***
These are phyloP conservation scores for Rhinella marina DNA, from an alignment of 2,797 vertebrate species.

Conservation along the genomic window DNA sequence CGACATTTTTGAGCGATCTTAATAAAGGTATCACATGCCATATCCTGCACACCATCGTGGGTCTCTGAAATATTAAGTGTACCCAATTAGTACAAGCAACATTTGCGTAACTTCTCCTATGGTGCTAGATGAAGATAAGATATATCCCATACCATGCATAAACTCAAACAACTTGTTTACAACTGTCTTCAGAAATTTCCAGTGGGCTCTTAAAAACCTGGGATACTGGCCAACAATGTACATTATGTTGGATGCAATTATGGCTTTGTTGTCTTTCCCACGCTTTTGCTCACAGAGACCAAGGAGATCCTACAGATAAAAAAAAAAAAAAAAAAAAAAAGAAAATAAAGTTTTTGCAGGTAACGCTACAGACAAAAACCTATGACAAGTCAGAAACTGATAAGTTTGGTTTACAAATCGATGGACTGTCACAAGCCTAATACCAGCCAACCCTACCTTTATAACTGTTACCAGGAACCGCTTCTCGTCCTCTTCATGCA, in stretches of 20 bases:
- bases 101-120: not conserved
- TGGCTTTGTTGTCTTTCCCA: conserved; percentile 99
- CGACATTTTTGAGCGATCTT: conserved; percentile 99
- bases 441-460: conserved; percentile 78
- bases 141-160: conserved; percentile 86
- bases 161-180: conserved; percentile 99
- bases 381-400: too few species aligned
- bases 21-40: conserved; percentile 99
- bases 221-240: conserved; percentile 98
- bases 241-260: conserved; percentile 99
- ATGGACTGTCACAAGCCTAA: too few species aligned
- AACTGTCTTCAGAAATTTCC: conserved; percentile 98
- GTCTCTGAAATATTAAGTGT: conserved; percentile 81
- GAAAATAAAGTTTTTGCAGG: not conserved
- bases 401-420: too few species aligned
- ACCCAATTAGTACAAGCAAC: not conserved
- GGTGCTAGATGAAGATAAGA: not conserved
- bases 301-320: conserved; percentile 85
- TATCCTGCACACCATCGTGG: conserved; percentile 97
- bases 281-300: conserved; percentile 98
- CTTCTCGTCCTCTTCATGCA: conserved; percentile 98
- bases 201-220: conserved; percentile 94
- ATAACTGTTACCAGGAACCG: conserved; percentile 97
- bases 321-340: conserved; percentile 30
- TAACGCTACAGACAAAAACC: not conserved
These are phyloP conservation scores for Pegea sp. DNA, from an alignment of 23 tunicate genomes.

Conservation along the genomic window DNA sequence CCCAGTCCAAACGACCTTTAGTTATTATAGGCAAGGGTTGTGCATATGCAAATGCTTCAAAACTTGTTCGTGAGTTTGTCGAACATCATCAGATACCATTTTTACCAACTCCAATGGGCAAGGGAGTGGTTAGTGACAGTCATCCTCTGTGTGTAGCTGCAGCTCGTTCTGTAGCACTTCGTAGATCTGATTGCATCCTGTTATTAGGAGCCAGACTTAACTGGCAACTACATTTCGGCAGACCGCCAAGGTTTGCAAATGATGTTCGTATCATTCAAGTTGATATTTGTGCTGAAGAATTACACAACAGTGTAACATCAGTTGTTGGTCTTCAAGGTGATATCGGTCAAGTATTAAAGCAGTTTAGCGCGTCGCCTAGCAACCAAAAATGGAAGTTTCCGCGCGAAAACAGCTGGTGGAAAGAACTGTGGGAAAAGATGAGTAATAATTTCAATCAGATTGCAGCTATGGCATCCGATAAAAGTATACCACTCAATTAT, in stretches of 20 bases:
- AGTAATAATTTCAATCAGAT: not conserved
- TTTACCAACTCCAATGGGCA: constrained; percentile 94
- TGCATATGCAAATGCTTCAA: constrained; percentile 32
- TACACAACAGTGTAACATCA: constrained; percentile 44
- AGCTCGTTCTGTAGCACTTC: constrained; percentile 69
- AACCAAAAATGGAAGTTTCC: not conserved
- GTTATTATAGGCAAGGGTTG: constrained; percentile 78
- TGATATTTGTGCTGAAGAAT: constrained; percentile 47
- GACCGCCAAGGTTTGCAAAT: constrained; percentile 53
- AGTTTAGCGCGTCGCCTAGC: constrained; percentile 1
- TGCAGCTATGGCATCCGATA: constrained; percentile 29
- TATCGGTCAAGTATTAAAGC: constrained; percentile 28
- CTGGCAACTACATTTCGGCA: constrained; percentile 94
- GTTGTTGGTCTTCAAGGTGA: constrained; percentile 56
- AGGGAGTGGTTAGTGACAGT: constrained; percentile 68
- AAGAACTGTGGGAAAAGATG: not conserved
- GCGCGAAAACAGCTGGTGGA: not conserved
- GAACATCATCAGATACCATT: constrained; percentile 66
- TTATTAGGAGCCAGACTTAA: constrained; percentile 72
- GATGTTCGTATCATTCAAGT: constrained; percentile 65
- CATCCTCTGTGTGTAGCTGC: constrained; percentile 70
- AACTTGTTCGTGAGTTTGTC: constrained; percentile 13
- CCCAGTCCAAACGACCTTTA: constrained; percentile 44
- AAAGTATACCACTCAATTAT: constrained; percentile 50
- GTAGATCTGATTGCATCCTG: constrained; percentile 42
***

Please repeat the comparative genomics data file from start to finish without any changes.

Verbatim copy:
These are phyloP conservation scores for Rhinella marina DNA, from an alignment of 2,797 vertebrate species.

Conservation along the genomic window DNA sequence CGACATTTTTGAGCGATCTTAATAAAGGTATCACATGCCATATCCTGCACACCATCGTGGGTCTCTGAAATATTAAGTGTACCCAATTAGTACAAGCAACATTTGCGTAACTTCTCCTATGGTGCTAGATGAAGATAAGATATATCCCATACCATGCATAAACTCAAACAACTTGTTTACAACTGTCTTCAGAAATTTCCAGTGGGCTCTTAAAAACCTGGGATACTGGCCAACAATGTACATTATGTTGGATGCAATTATGGCTTTGTTGTCTTTCCCACGCTTTTGCTCACAGAGACCAAGGAGATCCTACAGATAAAAAAAAAAAAAAAAAAAAAAAGAAAATAAAGTTTTTGCAGGTAACGCTACAGACAAAAACCTATGACAAGTCAGAAACTGATAAGTTTGGTTTACAAATCGATGGACTGTCACAAGCCTAATACCAGCCAACCCTACCTTTATAACTGTTACCAGGAACCGCTTCTCGTCCTCTTCATGCA, in stretches of 20 bases:
- bases 101-120: not conserved
- TGGCTTTGTTGTCTTTCCCA: conserved; percentile 99
- CGACATTTTTGAGCGATCTT: conserved; percentile 99
- bases 441-460: conserved; percentile 78
- bases 141-160: conserved; percentile 86
- bases 161-180: conserved; percentile 99
- bases 381-400: too few species aligned
- bases 21-40: conserved; percentile 99
- bases 221-240: conserved; percentile 98
- bases 241-260: conserved; percentile 99
- ATGGACTGTCACAAGCCTAA: too few species aligned
- AACTGTCTTCAGAAATTTCC: conserved; percentile 98
- GTCTCTGAAATATTAAGTGT: conserved; percentile 81
- GAAAATAAAGTTTTTGCAGG: not conserved
- bases 401-420: too few species aligned
- ACCCAATTAGTACAAGCAAC: not conserved
- GGTGCTAGATGAAGATAAGA: not conserved
- bases 301-320: conserved; percentile 85
- TATCCTGCACACCATCGTGG: conserved; percentile 97
- bases 281-300: conserved; percentile 98
- CTTCTCGTCCTCTTCATGCA: conserved; percentile 98
- bases 201-220: conserved; percentile 94
- ATAACTGTTACCAGGAACCG: conserved; percentile 97
- bases 321-340: conserved; percentile 30
- TAACGCTACAGACAAAAACC: not conserved
These are phyloP conservation scores for Pegea sp. DNA, from an alignment of 23 tunicate genomes.

Conservation along the genomic window DNA sequence CCCAGTCCAAACGACCTTTAGTTATTATAGGCAAGGGTTGTGCATATGCAAATGCTTCAAAACTTGTTCGTGAGTTTGTCGAACATCATCAGATACCATTTTTACCAACTCCAATGGGCAAGGGAGTGGTTAGTGACAGTCATCCTCTGTGTGTAGCTGCAGCTCGTTCTGTAGCACTTCGTAGATCTGATTGCATCCTGTTATTAGGAGCCAGACTTAACTGGCAACTACATTTCGGCAGACCGCCAAGGTTTGCAAATGATGTTCGTATCATTCAAGTTGATATTTGTGCTGAAGAATTACACAACAGTGTAACATCAGTTGTTGGTCTTCAAGGTGATATCGGTCAAGTATTAAAGCAGTTTAGCGCGTCGCCTAGCAACCAAAAATGGAAGTTTCCGCGCGAAAACAGCTGGTGGAAAGAACTGTGGGAAAAGATGAGTAATAATTTCAATCAGATTGCAGCTATGGCATCCGATAAAAGTATACCACTCAATTAT, in stretches of 20 bases:
- AGTAATAATTTCAATCAGAT: not conserved
- TTTACCAACTCCAATGGGCA: constrained; percentile 94
- TGCATATGCAAATGCTTCAA: constrained; percentile 32
- TACACAACAGTGTAACATCA: constrained; percentile 44
- AGCTCGTTCTGTAGCACTTC: constrained; percentile 69
- AACCAAAAATGGAAGTTTCC: not conserved
- GTTATTATAGGCAAGGGTTG: constrained; percentile 78
- TGATATTTGTGCTGAAGAAT: constrained; percentile 47
- GACCGCCAAGGTTTGCAAAT: constrained; percentile 53
- AGTTTAGCGCGTCGCCTAGC: constrained; percentile 1
- TGCAGCTATGGCATCCGATA: constrained; percentile 29
- TATCGGTCAAGTATTAAAGC: constrained; percentile 28
- CTGGCAACTACATTTCGGCA: constrained; percentile 94
- GTTGTTGGTCTTCAAGGTGA: constrained; percentile 56
- AGGGAGTGGTTAGTGACAGT: constrained; percentile 68
- AAGAACTGTGGGAAAAGATG: not conserved
- GCGCGAAAACAGCTGGTGGA: not conserved
- GAACATCATCAGATACCATT: constrained; percentile 66
- TTATTAGGAGCCAGACTTAA: constrained; percentile 72
- GATGTTCGTATCATTCAAGT: constrained; percentile 65
- CATCCTCTGTGTGTAGCTGC: constrained; percentile 70
- AACTTGTTCGTGAGTTTGTC: constrained; percentile 13
- CCCAGTCCAAACGACCTTTA: constrained; percentile 44
- AAAGTATACCACTCAATTAT: constrained; percentile 50
- GTAGATCTGATTGCATCCTG: constrained; percentile 42